LONDON (Reuters) - Europe’s banks must prove they hold more than 5 percent of high-quality capital in order to pass a test aimed at reassuring taxpayers they can withstand future recessions.
The European Banking Authority (EBA) on Friday named 90 banks which must undergo the so-called “stress test” in an attempt to repair the sector’s image after massive bailouts.
It will decide how many need to raise capital, sell assets or shrink their loan book to make them strong enough to withstand economic headwinds.
The EBA is keen to be seen as tough after last year’s health check flopped and will use a definition of capital that is more stringent than last year.
The 5 percent pass mark for core Tier 1 capital is comparable to the standard set for U.S. banks under their recent exam, the EBA said.
The U.S. results were released to the banks last month but not made public. Banks that came through strongly were allowed to bump up dividends or buy back shares. In contrast, European banks are being encouraged to keep conserving capital.
Europe’s regulator, running the stress tests for a third time since the financial crisis unfolded, will exclude much of a hybrid debt-equity type of capital used by many German state-owned banks and seen as a controversial issue.
The results will be released in June.
The exercise aims to draw a line under the bloc’s banking problems and is already having an impact.
Banks are bolstering their capital ahead of the test. Even though few are expected to fail, being close to failing could prompt weak banks to raise capital. Plans unveiled by the end of this month can be included in the heath check.
Germany’s Commerzbank AG and Italy’s Intesa Sanpaolo this week unveiled plans to bolster their capital levels.
Banks that fail, or some that only narrowly pass, are expected to work with national regulators to fix the problem.
EBA Chairman Andrea Enria, who briefed EU finance ministers in Hungary on the plan on Friday, wants governments to have plans ready to fund the banks which need it.
Banks have until the end of this year to discuss raising cash privately, selling assets or deleveraging to bolster their capital position.
Jean-Claude Trichet, president of the European Central Bank, said it was up to national governments “to stand ready to do whatever is necessary” to fix problems shown up by the test.
Europe’s listed banks are expected to raise at least 40 billion euros this year and Spain’s private savings banks, or cajas, will raise a similar amount, according to a majority of investors polled at a top conference last month.
Few banks will fail the test, but lenders seen in the “near pass” region are already under pressure to raise cash or see their shares discounted in comparison to rivals who have built more robust capital levels.
Portugal’s economic troubles have raised fears the capital level of its banks will be eroded by low economic growth and rising bad debts, and need bolstering.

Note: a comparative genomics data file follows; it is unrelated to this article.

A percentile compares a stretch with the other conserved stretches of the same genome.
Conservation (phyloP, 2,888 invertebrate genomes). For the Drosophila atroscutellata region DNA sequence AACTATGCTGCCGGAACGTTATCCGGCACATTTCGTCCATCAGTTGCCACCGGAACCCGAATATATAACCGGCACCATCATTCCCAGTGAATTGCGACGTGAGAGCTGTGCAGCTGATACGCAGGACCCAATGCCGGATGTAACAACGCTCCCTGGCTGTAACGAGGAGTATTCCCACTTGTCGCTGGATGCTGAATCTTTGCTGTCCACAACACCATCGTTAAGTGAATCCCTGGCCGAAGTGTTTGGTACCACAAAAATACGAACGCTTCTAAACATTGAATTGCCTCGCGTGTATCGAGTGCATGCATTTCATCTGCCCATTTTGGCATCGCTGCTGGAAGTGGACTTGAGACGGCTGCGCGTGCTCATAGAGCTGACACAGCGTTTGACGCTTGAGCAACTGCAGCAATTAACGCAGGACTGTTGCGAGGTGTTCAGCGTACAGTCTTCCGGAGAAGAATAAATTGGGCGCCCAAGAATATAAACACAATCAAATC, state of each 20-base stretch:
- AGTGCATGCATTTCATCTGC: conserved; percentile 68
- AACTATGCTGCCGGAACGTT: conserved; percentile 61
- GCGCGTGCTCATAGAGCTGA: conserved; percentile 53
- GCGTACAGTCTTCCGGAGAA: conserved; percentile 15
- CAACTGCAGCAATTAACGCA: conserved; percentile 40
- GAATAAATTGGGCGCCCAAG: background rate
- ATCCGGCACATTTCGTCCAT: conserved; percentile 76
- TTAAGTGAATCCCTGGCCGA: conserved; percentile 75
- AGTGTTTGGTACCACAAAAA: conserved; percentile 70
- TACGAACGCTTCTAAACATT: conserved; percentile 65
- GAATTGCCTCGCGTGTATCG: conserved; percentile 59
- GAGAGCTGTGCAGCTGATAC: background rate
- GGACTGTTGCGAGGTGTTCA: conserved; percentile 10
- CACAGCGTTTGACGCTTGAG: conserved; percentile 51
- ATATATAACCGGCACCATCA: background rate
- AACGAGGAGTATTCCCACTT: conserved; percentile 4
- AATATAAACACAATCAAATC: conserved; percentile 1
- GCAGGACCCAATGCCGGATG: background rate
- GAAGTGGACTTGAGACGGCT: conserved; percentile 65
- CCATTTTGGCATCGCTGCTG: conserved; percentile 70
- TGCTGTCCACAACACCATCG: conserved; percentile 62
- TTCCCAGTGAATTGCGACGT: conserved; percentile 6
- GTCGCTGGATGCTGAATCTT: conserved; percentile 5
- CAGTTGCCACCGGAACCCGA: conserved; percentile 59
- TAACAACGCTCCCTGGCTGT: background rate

The EBA said it has set the most consistent definition of core Tier 1 capital possible — given it varies among countries — that mainly comprises common equity and retained earnings.
To qualify, capital must be simple and readily available. The definition strips out complex forms, though capital injected by governments is acceptable.
Some of German banks’ “silent participations” issued during the financial crisis will be allowed, but those issued before the crisis will not. This debt-equity hybrid is used widely in Germany, but critics say it may not absorb losses when needed.
Public sector lenders Helaba and NordLB will struggle to pass the tests because of this. NordLB has signaled it will convert its pre-crisis silent participations to improve its capital position.
The “stress” situation applied by the test includes economic slowdown, rising unemployment, tumbling property prices and a drop in stock markets.
Mike Harrison, bank analyst at Barclays Capital, said the test was more strenuous than a year ago.
But he added it was still hamstrung by political issues that made it unable to stress test the sovereign debt banks hold on their banking books — because governments do not want to spook markets by contemplating even a theoretical sovereign default.
“People aren’t losing sleep over a double dip recession, they are losing sleep over sovereign risk,” he said.
Four more banks will be added to those tested last year. Ireland’s Irish Life & Permanent, Austria’s Volksbanken and Denmark’s Nykredit will be tested, as will DnB NOR, even though Norway is not part of the EU.
Banks must hold a minimum of 7 percent core Tier 1 capital under new global capital rules known as Basel III, from January 2013, though countries such as Britain and Switzerland have already put the bar at 10 percent or more.
Additional reporting by John O'Donnell in Budapest and Edward Taylor and Alexander Huebner in Frankfurt; Editing by Sophie Walker